The Eastern Canadian island of Newfoundland (pronounced ‘Newfunland,’ if you’re not familiar with the name) is not a popular destination by any stretch – but that’s never been a reason Anthony Bourdain wouldn’t visit a place… especially when that place has a reputation for celebrating all of nature’s bounty on the table.
Anthony Bourdain visited Newfoundland to film season 11 (episode 3) of Parts Unknown; it was his only trip to the island but one of many he made to Canada as a whole. Setting out on this “bro-cation” with Bourdain are chefs Frédéric Moran and David McMillan (both from Montréal) together with the “Jeremys” of Raymond’s restaurant (Jeremy Charles is co-owner and head chef, Jeremy Bonia is co-owner and sommelier).
If you’re planning a trip to Eastern Canada and want to eat at the same places visited by Anthony Bourdain in Newfoundland, below you’ll find a guide. It primarily focuses on the restaurants where he and his chef friends ate that you can also visit; I also include a recap of his unstructured dining experiences so you might seek out similar meals if possible. Make sure you bring your appetite; basing yourself in the city of St. John and you certainly won’t be hungry during your visit.
In this post, I promote travel to a destination that is the traditional lands of the Mi’kma’ki and Beothuk peoples, among others. With respect, I make a formal land acknowledgment, extending my appreciation and respect to the past and present peoples of these lands. To learn more about the peoples who call these lands home, I invite you to explore Native Land.
Bourdain’s first stop is to meet with Dale Jarvis, who works with the Intangible Culture Heritage office of Newfoundland, at Chafe’s Landing, a family-owned and operated restaurant.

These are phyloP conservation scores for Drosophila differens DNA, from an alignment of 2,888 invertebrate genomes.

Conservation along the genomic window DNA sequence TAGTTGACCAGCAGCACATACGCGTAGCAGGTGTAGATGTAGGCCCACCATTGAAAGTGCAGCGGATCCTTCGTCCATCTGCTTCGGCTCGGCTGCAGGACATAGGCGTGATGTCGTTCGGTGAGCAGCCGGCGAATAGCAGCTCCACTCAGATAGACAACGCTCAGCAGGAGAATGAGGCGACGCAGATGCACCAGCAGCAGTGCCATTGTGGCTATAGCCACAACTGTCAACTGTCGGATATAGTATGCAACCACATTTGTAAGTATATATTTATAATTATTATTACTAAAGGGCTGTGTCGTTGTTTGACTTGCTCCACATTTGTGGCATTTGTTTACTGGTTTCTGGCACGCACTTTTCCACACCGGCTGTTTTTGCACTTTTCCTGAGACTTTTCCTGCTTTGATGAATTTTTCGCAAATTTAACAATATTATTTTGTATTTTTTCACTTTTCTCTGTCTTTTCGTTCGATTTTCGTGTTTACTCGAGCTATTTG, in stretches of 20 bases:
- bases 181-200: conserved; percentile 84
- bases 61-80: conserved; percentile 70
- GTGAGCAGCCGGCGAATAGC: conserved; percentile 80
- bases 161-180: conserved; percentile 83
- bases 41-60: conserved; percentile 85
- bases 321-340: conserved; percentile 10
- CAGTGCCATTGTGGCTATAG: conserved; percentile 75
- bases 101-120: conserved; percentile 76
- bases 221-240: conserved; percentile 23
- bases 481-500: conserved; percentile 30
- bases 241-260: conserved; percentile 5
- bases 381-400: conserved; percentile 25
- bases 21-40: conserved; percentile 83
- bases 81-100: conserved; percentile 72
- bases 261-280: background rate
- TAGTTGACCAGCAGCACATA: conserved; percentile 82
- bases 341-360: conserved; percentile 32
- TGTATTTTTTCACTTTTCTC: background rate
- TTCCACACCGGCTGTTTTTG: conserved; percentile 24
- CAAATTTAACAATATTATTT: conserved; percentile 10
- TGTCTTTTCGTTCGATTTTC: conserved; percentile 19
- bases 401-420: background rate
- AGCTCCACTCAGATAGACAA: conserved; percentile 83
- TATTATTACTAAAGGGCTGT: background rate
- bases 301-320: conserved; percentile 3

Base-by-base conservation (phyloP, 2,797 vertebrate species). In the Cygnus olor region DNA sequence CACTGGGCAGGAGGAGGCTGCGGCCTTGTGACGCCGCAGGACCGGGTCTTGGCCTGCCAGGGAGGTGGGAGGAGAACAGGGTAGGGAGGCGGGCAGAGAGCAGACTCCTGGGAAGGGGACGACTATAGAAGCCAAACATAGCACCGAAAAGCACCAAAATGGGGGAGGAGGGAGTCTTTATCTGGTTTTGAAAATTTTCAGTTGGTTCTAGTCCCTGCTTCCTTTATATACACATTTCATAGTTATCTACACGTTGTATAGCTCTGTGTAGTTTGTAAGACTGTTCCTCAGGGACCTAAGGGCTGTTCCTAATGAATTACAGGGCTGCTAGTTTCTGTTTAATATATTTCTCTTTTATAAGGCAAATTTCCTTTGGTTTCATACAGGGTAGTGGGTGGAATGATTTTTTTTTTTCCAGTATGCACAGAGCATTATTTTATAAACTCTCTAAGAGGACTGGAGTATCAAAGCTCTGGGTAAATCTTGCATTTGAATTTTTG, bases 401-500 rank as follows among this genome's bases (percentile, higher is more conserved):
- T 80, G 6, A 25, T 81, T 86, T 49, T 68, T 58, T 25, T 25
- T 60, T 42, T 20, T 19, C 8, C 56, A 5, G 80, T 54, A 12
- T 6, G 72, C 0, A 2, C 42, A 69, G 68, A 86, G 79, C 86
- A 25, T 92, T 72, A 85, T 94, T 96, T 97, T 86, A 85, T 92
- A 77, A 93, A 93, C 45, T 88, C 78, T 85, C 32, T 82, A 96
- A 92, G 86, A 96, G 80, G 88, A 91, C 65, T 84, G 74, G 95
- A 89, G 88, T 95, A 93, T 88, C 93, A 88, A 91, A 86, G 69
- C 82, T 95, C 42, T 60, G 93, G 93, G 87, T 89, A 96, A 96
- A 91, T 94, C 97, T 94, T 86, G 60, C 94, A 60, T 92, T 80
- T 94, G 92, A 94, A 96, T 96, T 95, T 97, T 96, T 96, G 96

Despite the 1992 moratorium placed on cod fishing, cod is still plentiful within the local restaurants, and Chafe’s serves up deep-fried cod, and homemade fries, served with a squeeze of lemon and a cold beer.
The now sadly now-closed Raymonds is Tony’s next stop, as together with Frédéric and David they experience just what made this establishment so renowned.
With Jeremy Charles again at the controls in the kitchen, the food on offer here is jaw-dropping. For starters, there is a literal tower of seafood, made up of razor clams, snow crab, mussels, capelin (a small fish with a taste similar to herring), whelk (sea snail), and sea urchin.
There are also boquerones, raw sardines in olive oil and vinegar, as well as tuna tartare, and scallops crudo with chives and lemon, nasturtium, and sliced radishes. Reflecting the local wildlife offerings, this is followed by caribou heart tartare with alder and chantarelle mushrooms.
Charred whelk with braciole of seal and crispy cod sounds are next to be served; this is accompanied by cod fillet with cod liver quenelle, a partridge profiterole, and a take on the classic Jigg’s dinner, a traditional Newfoundland Sunday meal of beef, split peas, and root vegetables, here reimagined into a pasta dish.
This gastronomical experimentation and innovation is capped off with a dessert of chantarelle ice cream.
The Big R
For all the haute cuisine on offer, there are times when comfort food is necessary as a familiar counterpoint, and for this, Tony, Frédéric, and David next travel to The Big R.